Find Out How Machine Learning Helps Fleets Retain Drivers

In Q1 2018, the American Trucking Associations (ATA) found that the annualized driver turnover rate for large fleets was 94 percent.

The issue behind this staggering number is multi-faceted, with the ATA citing the struggle to both recruit and retain quality drivers as two leading causes. A structural issue within trucking also plays a role in the driver shortage: the Bureau of Labor Statistics estimates the average age of a commercial truck driver is 55 years old. This means approximately a quarter of the driver population will retire soon and fleets also face the challenge of not enough young drivers entering the workforce to replace those who are retiring.

How fleets are addressing the driver shortage

One way fleets can address this challenge is through the use of data and machine learning. Trimble’s driver retention model uses data to predict the specific factors behind why a driver might leave a fleet. As with any job, there are certain factors that go into why an employee might leave a company. Trucking is no different and some of the factors fleets need to give attention to include pay, time away from home, load type and region traveled.

By sorting their driver base across this set of criteria, fleets can better identify which drivers are at a high risk for departure. Using the Trimble driver retention model, fleets can harness two uses of machine learning: predictive and prescriptive analytics to proactively address the issues that individual drivers might have. These models demonstrate 90 to 95% accuracy in identifying drivers who are at-risk for departure over a seven-day horizon.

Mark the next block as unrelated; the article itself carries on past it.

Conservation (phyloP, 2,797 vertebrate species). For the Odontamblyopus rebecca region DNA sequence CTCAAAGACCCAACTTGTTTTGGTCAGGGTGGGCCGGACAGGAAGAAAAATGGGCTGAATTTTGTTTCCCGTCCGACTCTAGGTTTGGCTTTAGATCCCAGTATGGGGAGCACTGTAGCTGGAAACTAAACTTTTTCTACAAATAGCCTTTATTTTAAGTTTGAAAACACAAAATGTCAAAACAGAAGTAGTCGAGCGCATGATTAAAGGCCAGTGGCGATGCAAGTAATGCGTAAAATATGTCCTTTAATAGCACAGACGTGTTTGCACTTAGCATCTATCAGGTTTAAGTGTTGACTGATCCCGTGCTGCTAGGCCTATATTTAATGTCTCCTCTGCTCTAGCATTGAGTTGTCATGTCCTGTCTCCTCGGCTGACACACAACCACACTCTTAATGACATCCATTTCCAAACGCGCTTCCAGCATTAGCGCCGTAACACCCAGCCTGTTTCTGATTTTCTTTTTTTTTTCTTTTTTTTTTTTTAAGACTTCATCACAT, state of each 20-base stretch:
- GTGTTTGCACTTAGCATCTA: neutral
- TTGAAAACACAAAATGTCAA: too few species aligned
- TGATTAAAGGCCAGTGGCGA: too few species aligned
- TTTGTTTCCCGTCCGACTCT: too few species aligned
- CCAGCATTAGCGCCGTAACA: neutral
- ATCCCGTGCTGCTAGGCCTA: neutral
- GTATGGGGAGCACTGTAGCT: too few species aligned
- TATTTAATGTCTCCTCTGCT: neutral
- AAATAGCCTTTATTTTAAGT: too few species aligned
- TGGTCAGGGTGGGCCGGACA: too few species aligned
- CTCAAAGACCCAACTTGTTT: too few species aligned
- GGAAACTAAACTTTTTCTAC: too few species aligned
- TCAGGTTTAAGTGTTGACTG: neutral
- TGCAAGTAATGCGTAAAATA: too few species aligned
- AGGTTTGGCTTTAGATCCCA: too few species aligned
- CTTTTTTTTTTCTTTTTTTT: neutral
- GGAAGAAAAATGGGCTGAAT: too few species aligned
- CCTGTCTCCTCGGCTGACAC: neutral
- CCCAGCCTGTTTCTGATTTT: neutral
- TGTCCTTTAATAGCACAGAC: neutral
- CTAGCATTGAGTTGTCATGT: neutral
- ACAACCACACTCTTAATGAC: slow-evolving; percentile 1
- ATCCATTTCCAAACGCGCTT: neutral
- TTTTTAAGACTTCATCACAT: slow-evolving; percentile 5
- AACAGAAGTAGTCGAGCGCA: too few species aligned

How predictive driver retention works

The process all starts with data integration. Trimble draws upon its extensive reach into the data ecosystem to pull essential information such as Hours of Service (HOS), pay and home time to help drive the process. Drivers typically don’t leave an employer based on a single event, so data is normalized and transformed through data science to distill and accurately capture inter-relationships between events.


Trimble’s driver retention model turns driver data into predictors of why a driver might leave and prescribes solutions to proactively address a driver’s issue.

 

After this data is transformed, the Trimble model develops predictors, which are fed into a predictive engine that identifies at-risk drivers and scores risk factors. While predictions are important, it is is also crucial to develop solutions to help remedy the situation. The Trimble driver retention platform includes a prescriptive engine that provides a fleet with actions to help keep a driver. For example, a fleet can proactively address a driver who may be frustrated about home time or has an issue with payroll before it has the potential to cause a driver to leave.

 

Driver retention is just the start

Driver retention is only one of the many ways our customers are using machine learning to drive efficiencies and productivity. Check out our free whitepaper to learn about this technology in more detail and find out how to apply its benefits to your organization.

Ready to address driver retention in your fleet? Contact us today to see how Trimble’s solutions can help you make informed decisions to keep your drivers be safe, productive and happy.